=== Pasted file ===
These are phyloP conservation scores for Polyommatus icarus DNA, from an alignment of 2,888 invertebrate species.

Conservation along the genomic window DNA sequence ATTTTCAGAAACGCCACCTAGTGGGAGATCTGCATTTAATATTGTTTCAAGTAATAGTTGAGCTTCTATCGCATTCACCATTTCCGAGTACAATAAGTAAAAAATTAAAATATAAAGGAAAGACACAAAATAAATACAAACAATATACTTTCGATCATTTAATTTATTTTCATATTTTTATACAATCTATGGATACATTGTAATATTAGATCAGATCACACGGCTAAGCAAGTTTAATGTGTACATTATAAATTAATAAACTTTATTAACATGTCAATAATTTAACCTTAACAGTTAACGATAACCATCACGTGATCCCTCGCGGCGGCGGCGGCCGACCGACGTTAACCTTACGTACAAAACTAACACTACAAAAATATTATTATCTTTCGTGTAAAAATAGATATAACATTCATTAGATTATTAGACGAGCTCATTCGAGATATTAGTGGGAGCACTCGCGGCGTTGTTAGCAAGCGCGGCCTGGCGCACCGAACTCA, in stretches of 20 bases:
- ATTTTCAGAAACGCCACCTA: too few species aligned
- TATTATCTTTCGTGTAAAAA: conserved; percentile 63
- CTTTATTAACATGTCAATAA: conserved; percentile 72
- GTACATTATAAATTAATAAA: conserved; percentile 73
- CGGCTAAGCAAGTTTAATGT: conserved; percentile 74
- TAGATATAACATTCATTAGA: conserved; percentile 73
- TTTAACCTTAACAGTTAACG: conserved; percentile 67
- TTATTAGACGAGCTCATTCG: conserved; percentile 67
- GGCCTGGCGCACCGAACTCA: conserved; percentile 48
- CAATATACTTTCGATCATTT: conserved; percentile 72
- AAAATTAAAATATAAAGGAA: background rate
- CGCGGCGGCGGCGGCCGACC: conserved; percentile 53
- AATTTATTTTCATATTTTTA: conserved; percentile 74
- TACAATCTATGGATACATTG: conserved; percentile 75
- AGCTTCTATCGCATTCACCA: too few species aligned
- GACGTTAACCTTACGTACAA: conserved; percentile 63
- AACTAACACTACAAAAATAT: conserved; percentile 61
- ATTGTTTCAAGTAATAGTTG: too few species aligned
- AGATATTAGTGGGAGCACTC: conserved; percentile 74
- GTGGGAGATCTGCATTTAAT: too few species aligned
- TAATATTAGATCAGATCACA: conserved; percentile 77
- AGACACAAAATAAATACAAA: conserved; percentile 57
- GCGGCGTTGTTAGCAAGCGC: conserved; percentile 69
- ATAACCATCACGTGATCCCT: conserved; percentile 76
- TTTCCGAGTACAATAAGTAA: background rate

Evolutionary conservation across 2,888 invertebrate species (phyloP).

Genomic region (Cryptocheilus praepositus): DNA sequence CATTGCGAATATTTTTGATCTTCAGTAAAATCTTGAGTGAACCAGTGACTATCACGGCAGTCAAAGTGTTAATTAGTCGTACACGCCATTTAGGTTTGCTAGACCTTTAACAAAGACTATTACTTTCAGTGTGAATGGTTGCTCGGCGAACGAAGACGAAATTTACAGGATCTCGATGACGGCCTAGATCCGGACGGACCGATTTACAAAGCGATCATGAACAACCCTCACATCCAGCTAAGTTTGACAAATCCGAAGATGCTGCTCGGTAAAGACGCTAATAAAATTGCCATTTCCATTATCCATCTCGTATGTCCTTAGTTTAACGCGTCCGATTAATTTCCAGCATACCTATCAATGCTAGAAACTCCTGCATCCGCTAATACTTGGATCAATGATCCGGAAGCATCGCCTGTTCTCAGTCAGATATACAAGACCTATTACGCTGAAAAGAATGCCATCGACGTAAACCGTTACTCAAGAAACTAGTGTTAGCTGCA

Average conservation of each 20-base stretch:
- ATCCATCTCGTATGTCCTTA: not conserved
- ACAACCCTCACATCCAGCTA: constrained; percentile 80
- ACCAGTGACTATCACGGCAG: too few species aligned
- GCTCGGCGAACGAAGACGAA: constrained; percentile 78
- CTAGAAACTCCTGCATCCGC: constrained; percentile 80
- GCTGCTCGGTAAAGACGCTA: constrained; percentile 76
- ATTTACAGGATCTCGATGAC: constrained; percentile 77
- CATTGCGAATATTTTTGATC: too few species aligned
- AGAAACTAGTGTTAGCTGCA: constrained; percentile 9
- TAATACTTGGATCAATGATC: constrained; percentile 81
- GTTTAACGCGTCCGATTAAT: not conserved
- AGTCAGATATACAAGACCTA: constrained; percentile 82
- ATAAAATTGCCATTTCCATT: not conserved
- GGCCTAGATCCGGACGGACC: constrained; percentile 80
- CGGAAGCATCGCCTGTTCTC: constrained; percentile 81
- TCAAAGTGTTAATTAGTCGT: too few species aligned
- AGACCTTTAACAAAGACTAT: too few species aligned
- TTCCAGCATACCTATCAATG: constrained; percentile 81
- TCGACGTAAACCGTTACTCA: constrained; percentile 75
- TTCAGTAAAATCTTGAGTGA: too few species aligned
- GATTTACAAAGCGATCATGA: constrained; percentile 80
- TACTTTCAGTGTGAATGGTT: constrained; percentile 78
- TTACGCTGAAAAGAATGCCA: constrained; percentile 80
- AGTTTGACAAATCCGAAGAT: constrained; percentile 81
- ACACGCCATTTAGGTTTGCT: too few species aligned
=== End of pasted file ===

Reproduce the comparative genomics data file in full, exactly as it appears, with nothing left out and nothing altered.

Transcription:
These are phyloP conservation scores for Polyommatus icarus DNA, from an alignment of 2,888 invertebrate species.

Conservation along the genomic window DNA sequence ATTTTCAGAAACGCCACCTAGTGGGAGATCTGCATTTAATATTGTTTCAAGTAATAGTTGAGCTTCTATCGCATTCACCATTTCCGAGTACAATAAGTAAAAAATTAAAATATAAAGGAAAGACACAAAATAAATACAAACAATATACTTTCGATCATTTAATTTATTTTCATATTTTTATACAATCTATGGATACATTGTAATATTAGATCAGATCACACGGCTAAGCAAGTTTAATGTGTACATTATAAATTAATAAACTTTATTAACATGTCAATAATTTAACCTTAACAGTTAACGATAACCATCACGTGATCCCTCGCGGCGGCGGCGGCCGACCGACGTTAACCTTACGTACAAAACTAACACTACAAAAATATTATTATCTTTCGTGTAAAAATAGATATAACATTCATTAGATTATTAGACGAGCTCATTCGAGATATTAGTGGGAGCACTCGCGGCGTTGTTAGCAAGCGCGGCCTGGCGCACCGAACTCA, in stretches of 20 bases:
- ATTTTCAGAAACGCCACCTA: too few species aligned
- TATTATCTTTCGTGTAAAAA: conserved; percentile 63
- CTTTATTAACATGTCAATAA: conserved; percentile 72
- GTACATTATAAATTAATAAA: conserved; percentile 73
- CGGCTAAGCAAGTTTAATGT: conserved; percentile 74
- TAGATATAACATTCATTAGA: conserved; percentile 73
- TTTAACCTTAACAGTTAACG: conserved; percentile 67
- TTATTAGACGAGCTCATTCG: conserved; percentile 67
- GGCCTGGCGCACCGAACTCA: conserved; percentile 48
- CAATATACTTTCGATCATTT: conserved; percentile 72
- AAAATTAAAATATAAAGGAA: background rate
- CGCGGCGGCGGCGGCCGACC: conserved; percentile 53
- AATTTATTTTCATATTTTTA: conserved; percentile 74
- TACAATCTATGGATACATTG: conserved; percentile 75
- AGCTTCTATCGCATTCACCA: too few species aligned
- GACGTTAACCTTACGTACAA: conserved; percentile 63
- AACTAACACTACAAAAATAT: conserved; percentile 61
- ATTGTTTCAAGTAATAGTTG: too few species aligned
- AGATATTAGTGGGAGCACTC: conserved; percentile 74
- GTGGGAGATCTGCATTTAAT: too few species aligned
- TAATATTAGATCAGATCACA: conserved; percentile 77
- AGACACAAAATAAATACAAA: conserved; percentile 57
- GCGGCGTTGTTAGCAAGCGC: conserved; percentile 69
- ATAACCATCACGTGATCCCT: conserved; percentile 76
- TTTCCGAGTACAATAAGTAA: background rate

Evolutionary conservation across 2,888 invertebrate species (phyloP).

Genomic region (Cryptocheilus praepositus): DNA sequence CATTGCGAATATTTTTGATCTTCAGTAAAATCTTGAGTGAACCAGTGACTATCACGGCAGTCAAAGTGTTAATTAGTCGTACACGCCATTTAGGTTTGCTAGACCTTTAACAAAGACTATTACTTTCAGTGTGAATGGTTGCTCGGCGAACGAAGACGAAATTTACAGGATCTCGATGACGGCCTAGATCCGGACGGACCGATTTACAAAGCGATCATGAACAACCCTCACATCCAGCTAAGTTTGACAAATCCGAAGATGCTGCTCGGTAAAGACGCTAATAAAATTGCCATTTCCATTATCCATCTCGTATGTCCTTAGTTTAACGCGTCCGATTAATTTCCAGCATACCTATCAATGCTAGAAACTCCTGCATCCGCTAATACTTGGATCAATGATCCGGAAGCATCGCCTGTTCTCAGTCAGATATACAAGACCTATTACGCTGAAAAGAATGCCATCGACGTAAACCGTTACTCAAGAAACTAGTGTTAGCTGCA

Average conservation of each 20-base stretch:
- ATCCATCTCGTATGTCCTTA: not conserved
- ACAACCCTCACATCCAGCTA: constrained; percentile 80
- ACCAGTGACTATCACGGCAG: too few species aligned
- GCTCGGCGAACGAAGACGAA: constrained; percentile 78
- CTAGAAACTCCTGCATCCGC: constrained; percentile 80
- GCTGCTCGGTAAAGACGCTA: constrained; percentile 76
- ATTTACAGGATCTCGATGAC: constrained; percentile 77
- CATTGCGAATATTTTTGATC: too few species aligned
- AGAAACTAGTGTTAGCTGCA: constrained; percentile 9
- TAATACTTGGATCAATGATC: constrained; percentile 81
- GTTTAACGCGTCCGATTAAT: not conserved
- AGTCAGATATACAAGACCTA: constrained; percentile 82
- ATAAAATTGCCATTTCCATT: not conserved
- GGCCTAGATCCGGACGGACC: constrained; percentile 80
- CGGAAGCATCGCCTGTTCTC: constrained; percentile 81
- TCAAAGTGTTAATTAGTCGT: too few species aligned
- AGACCTTTAACAAAGACTAT: too few species aligned
- TTCCAGCATACCTATCAATG: constrained; percentile 81
- TCGACGTAAACCGTTACTCA: constrained; percentile 75
- TTCAGTAAAATCTTGAGTGA: too few species aligned
- GATTTACAAAGCGATCATGA: constrained; percentile 80
- TACTTTCAGTGTGAATGGTT: constrained; percentile 78
- TTACGCTGAAAAGAATGCCA: constrained; percentile 80
- AGTTTGACAAATCCGAAGAT: constrained; percentile 81
- ACACGCCATTTAGGTTTGCT: too few species aligned